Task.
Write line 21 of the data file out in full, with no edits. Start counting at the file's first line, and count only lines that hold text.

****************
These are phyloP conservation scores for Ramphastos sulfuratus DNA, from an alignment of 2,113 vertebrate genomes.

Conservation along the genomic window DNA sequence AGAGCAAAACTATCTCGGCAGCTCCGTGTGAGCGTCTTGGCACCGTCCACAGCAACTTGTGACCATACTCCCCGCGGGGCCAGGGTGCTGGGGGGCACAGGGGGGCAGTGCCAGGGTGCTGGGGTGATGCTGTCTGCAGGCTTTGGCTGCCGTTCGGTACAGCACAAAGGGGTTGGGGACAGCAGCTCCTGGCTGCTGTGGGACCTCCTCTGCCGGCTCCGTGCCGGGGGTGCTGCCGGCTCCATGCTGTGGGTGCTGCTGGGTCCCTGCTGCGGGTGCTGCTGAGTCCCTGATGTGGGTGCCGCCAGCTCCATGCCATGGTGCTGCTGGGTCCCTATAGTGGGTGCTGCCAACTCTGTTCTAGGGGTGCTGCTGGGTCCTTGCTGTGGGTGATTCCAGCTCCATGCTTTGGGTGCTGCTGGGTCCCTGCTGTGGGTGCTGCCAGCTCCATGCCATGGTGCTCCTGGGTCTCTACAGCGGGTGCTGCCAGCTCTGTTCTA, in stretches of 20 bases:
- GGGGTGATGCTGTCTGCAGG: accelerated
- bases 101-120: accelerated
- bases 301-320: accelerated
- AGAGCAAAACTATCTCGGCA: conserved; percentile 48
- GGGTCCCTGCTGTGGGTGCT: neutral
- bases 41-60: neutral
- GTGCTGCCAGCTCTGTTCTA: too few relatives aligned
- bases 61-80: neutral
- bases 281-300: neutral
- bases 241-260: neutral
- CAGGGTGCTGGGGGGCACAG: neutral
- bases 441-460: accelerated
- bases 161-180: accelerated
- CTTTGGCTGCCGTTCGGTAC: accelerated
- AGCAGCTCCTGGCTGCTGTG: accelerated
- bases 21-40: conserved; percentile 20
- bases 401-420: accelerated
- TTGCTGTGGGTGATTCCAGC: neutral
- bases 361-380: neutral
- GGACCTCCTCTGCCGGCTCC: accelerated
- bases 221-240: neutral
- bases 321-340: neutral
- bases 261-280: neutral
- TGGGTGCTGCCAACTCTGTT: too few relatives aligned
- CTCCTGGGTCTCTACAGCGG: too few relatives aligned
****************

- bases 361-380: neutral